A CUlture of unity

At this watershed moment in our life as a nation, it is important to remember who we are as Catholic Christians.
We are a people who are involved in the life and governance of our society. We vote. We do not stay home on Election Day and sulk because we don’t feel excited by a candidate or a party.
We are a people of prayer. Regardless of the passion we may feel about our leaders or the election process, we are committed to pray for our nation, our state, and our governmental entities. Criticism makes us angry. Prayer can make us effective.
We never forget that the Church – and the Kingdom of God – was here long before our government or our leaders. Our chief pastor, the Pope, lives and serves the universal Church from what was the seat of the Roman Empire. The great monolith of the Caesars which once persecuted Christians is now in ruins beneath their feet.
The Church was in the business of caring for orphans, erecting hospitals for the sick and for travelers, providing counsel and supporting marriage and parenthood long before most of the world knew that North America existed. The government may take over programs and services, but its activities will duplicate the actions of those who serve the poorest of the poor in the name of Jesus.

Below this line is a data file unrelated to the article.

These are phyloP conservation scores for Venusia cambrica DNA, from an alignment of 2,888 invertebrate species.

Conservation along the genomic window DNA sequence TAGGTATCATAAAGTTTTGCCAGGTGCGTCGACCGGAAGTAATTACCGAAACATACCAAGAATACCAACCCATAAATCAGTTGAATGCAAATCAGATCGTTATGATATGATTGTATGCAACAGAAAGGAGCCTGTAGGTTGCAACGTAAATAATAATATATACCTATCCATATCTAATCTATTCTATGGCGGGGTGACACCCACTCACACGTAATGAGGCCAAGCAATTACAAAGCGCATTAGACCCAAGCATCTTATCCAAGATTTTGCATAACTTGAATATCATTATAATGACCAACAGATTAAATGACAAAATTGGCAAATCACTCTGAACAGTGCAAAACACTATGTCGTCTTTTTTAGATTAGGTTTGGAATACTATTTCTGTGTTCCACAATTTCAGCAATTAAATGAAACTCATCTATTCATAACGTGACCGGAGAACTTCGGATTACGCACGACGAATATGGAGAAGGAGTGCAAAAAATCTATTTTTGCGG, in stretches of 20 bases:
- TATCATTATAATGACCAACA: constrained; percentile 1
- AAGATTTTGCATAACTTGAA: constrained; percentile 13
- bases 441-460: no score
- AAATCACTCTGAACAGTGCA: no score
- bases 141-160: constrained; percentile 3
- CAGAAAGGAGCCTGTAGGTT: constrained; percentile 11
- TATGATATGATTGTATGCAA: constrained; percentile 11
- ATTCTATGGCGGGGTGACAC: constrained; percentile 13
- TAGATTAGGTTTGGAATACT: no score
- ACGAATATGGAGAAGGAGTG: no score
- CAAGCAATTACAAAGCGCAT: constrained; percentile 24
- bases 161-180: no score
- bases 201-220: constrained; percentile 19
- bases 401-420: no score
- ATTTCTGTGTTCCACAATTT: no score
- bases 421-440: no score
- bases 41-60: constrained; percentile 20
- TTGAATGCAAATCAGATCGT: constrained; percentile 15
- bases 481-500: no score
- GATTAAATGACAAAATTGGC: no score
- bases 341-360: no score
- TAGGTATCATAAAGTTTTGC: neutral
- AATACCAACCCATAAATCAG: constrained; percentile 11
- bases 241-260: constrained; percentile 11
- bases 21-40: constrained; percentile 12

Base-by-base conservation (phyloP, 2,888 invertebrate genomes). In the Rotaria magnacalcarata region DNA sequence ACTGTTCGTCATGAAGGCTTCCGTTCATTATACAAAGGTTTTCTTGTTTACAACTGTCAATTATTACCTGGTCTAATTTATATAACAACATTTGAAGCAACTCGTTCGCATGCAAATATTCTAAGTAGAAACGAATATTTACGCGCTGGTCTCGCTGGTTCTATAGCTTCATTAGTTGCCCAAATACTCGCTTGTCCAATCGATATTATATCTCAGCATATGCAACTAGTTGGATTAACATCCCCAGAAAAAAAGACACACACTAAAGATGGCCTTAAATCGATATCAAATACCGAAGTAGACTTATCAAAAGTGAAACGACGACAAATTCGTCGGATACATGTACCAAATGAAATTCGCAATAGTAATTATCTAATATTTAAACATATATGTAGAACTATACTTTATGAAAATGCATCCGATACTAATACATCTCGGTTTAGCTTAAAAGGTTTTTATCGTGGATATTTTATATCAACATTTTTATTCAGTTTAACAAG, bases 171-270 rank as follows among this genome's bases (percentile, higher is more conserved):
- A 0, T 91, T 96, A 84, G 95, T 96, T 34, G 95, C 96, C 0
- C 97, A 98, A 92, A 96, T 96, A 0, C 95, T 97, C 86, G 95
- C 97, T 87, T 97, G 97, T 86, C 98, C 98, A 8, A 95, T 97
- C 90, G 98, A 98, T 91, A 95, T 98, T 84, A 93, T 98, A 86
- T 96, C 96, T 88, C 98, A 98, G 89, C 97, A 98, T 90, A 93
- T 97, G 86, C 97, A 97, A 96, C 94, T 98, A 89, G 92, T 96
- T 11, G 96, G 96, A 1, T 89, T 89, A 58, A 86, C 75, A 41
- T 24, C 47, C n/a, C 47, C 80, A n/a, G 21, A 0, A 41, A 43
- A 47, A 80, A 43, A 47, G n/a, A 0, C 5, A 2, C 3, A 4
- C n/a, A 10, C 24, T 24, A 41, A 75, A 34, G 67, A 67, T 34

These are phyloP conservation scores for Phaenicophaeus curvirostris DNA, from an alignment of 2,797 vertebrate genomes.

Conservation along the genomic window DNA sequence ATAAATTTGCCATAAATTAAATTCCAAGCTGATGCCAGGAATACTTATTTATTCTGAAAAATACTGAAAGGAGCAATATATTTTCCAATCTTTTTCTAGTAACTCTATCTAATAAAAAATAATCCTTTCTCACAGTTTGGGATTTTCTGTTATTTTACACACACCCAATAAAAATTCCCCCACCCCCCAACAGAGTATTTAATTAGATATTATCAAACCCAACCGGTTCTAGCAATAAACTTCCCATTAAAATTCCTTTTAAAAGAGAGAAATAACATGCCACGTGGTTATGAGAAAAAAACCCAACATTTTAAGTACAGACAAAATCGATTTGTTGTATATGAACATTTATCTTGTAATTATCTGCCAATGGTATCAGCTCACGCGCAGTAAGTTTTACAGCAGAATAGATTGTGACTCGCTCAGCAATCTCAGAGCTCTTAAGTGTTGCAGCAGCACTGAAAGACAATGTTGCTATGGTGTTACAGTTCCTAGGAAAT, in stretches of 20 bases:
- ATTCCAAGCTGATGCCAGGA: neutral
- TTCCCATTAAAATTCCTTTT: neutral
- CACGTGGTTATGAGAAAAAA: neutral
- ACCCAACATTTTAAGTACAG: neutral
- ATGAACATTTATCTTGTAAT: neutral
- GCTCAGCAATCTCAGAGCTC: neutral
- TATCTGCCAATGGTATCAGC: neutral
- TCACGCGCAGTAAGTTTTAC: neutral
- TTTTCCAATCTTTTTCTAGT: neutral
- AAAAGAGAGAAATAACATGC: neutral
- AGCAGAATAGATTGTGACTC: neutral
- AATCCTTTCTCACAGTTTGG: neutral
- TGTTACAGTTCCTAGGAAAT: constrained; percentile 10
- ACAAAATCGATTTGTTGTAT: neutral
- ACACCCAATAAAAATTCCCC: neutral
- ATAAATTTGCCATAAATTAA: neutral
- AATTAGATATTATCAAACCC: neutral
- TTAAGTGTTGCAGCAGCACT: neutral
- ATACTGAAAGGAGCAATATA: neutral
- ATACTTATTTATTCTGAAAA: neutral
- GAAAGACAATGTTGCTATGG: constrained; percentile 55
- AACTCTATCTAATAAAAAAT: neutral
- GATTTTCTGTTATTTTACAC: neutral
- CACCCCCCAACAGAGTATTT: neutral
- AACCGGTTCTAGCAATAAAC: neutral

The multiplication of taxes and regulations, no matter how well intended, will not assure the growth of charity and justice in our midst. The heartfelt service of the Church and the generosity of the Christian people in response to the commands of the Gospel will bring the healing love of Jesus Christ to the broken and suffering. It is not an accident that Catholic Charities in the U.S. and Catholic Relief Services all over the globe offer outstanding examples of operations with minimal overhead and high levels of efficiency serving people in need. They often provide the most consistent presence in areas of poverty. CRS was in Haiti long before the earthquake and is still there today. By contrast, many millions of dollars were wasted by other groups and organizations in that bleak nation while providing little or no solace to the victims of the natural disaster.
Good government must always be concerned for the welfare of people and the care of the needy. We pray for and actively support wise legislation that furthers these ends. Government, no matter how well intentioned, can never replace our Christian responsibility to create a more just society, to care more lovingly for the needy and to build a culture of unity and not political polarization.
Catholic Christians are not a political party. We are a community in service to the Gospel of Jesus Christ.